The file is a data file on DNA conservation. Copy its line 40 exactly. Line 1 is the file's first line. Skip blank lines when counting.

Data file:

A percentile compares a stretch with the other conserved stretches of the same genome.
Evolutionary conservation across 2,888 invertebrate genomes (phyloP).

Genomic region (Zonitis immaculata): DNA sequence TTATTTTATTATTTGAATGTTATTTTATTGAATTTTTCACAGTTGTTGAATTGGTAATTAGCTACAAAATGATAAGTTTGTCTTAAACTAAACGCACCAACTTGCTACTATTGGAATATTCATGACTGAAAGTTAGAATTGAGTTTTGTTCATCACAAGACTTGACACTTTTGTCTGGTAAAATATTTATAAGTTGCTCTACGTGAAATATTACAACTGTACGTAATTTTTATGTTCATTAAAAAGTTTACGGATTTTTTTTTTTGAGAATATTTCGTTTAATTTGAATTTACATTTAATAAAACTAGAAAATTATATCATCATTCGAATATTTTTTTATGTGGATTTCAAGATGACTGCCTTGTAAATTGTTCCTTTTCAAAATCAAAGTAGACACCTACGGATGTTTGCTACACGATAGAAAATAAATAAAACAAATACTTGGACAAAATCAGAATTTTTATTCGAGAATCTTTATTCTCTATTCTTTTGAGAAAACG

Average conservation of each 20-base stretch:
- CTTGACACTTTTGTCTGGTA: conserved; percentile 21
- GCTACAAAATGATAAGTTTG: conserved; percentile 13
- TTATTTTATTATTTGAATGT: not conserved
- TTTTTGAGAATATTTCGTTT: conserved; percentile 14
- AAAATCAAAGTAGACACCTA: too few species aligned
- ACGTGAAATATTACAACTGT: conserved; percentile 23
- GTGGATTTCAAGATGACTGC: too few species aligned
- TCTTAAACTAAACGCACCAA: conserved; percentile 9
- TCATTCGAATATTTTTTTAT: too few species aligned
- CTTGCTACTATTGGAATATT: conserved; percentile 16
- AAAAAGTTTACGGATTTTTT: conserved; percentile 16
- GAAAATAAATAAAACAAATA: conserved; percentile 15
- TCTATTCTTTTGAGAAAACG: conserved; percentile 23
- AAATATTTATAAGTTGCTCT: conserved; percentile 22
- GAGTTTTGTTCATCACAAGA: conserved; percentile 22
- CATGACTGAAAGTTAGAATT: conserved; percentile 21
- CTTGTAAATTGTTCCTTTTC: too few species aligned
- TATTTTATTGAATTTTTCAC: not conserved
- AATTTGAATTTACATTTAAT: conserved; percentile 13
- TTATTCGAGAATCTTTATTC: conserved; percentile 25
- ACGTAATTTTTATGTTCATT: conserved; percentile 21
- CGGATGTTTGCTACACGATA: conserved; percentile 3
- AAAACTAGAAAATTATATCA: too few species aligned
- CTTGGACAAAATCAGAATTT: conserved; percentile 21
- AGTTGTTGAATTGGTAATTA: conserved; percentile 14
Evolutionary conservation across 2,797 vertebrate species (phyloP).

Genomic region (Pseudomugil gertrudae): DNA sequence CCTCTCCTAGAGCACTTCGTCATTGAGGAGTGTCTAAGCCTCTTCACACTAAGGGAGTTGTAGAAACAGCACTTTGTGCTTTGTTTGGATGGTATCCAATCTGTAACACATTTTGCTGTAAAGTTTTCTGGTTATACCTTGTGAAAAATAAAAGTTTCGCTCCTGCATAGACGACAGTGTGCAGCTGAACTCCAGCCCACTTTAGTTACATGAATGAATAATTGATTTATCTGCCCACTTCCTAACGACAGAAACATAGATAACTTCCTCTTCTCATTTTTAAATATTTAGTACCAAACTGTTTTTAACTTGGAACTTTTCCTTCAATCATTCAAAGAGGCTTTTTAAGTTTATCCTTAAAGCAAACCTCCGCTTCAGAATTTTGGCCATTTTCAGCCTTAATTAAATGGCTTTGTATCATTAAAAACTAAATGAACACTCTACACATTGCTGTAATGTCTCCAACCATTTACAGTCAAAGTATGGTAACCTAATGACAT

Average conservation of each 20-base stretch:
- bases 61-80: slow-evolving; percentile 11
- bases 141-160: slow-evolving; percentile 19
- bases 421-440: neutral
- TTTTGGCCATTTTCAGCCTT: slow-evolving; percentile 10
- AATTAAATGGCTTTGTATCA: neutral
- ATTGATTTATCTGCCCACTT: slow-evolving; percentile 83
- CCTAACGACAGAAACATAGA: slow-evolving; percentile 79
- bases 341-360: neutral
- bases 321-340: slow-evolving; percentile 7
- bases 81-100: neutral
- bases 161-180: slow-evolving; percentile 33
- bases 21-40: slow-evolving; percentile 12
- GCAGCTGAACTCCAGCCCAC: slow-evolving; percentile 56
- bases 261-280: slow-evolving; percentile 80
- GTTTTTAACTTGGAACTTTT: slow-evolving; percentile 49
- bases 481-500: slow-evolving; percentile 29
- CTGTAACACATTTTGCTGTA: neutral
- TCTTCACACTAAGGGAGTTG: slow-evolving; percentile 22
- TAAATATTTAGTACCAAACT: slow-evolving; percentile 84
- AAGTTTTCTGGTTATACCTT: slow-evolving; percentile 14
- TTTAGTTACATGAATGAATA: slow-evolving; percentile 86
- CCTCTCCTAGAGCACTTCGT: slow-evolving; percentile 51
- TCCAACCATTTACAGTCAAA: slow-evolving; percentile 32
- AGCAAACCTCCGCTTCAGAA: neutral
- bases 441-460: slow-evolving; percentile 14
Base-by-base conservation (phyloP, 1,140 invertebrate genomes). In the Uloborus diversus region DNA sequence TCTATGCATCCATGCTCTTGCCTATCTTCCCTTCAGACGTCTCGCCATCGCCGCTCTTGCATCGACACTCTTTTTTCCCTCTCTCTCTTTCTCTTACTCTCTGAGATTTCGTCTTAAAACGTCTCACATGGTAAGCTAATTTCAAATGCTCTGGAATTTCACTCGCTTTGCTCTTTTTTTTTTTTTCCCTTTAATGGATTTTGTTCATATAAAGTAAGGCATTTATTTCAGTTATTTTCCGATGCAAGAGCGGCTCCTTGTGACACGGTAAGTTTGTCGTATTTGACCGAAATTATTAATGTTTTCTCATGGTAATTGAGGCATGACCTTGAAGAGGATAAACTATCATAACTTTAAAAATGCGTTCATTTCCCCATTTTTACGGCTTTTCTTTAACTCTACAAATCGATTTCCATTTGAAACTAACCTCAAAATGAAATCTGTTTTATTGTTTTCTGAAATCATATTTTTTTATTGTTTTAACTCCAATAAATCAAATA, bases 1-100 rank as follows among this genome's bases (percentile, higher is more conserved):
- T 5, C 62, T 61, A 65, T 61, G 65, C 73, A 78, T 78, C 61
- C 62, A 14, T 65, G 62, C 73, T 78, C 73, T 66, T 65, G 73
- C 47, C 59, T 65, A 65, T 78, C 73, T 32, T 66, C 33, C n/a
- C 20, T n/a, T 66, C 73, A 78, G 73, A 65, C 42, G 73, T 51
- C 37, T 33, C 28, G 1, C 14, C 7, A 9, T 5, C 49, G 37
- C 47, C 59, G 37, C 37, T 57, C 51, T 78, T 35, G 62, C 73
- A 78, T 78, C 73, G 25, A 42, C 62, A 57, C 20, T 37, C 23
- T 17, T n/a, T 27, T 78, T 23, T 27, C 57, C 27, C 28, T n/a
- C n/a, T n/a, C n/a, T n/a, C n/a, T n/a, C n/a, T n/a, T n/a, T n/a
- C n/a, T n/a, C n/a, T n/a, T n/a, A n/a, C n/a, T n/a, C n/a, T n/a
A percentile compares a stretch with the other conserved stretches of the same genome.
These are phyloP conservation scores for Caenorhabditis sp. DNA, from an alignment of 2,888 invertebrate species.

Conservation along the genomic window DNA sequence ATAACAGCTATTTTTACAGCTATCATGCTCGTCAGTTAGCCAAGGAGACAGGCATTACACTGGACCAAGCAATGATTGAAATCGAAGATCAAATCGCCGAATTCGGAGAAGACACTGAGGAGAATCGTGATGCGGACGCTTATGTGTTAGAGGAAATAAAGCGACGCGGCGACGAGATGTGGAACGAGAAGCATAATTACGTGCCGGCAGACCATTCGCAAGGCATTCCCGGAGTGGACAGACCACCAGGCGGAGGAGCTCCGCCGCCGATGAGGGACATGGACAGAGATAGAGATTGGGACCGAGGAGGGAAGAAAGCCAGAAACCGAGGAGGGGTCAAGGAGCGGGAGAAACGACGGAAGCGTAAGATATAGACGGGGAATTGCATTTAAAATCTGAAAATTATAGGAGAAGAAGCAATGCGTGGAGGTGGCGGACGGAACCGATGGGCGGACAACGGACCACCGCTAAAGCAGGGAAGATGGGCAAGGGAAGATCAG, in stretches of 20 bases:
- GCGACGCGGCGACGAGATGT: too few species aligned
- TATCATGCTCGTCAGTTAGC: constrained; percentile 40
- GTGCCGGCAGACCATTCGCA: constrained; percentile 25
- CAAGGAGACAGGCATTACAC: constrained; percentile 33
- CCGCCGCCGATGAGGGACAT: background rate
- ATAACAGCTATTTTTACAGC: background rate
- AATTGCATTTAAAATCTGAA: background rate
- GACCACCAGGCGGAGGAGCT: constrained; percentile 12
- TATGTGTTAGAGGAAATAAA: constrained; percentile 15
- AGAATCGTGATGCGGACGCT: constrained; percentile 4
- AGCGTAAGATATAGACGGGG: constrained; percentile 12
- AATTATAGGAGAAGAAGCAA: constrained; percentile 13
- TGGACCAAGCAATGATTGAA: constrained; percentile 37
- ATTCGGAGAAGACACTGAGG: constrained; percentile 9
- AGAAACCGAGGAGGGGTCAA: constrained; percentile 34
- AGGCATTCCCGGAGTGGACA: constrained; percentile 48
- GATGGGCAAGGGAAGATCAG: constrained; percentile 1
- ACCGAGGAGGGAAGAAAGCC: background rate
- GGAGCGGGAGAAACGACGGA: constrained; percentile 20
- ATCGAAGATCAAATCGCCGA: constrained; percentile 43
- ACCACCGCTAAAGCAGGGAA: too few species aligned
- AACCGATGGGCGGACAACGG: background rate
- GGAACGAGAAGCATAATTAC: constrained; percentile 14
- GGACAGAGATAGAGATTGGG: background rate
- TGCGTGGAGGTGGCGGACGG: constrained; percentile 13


- bases 341-360: neutral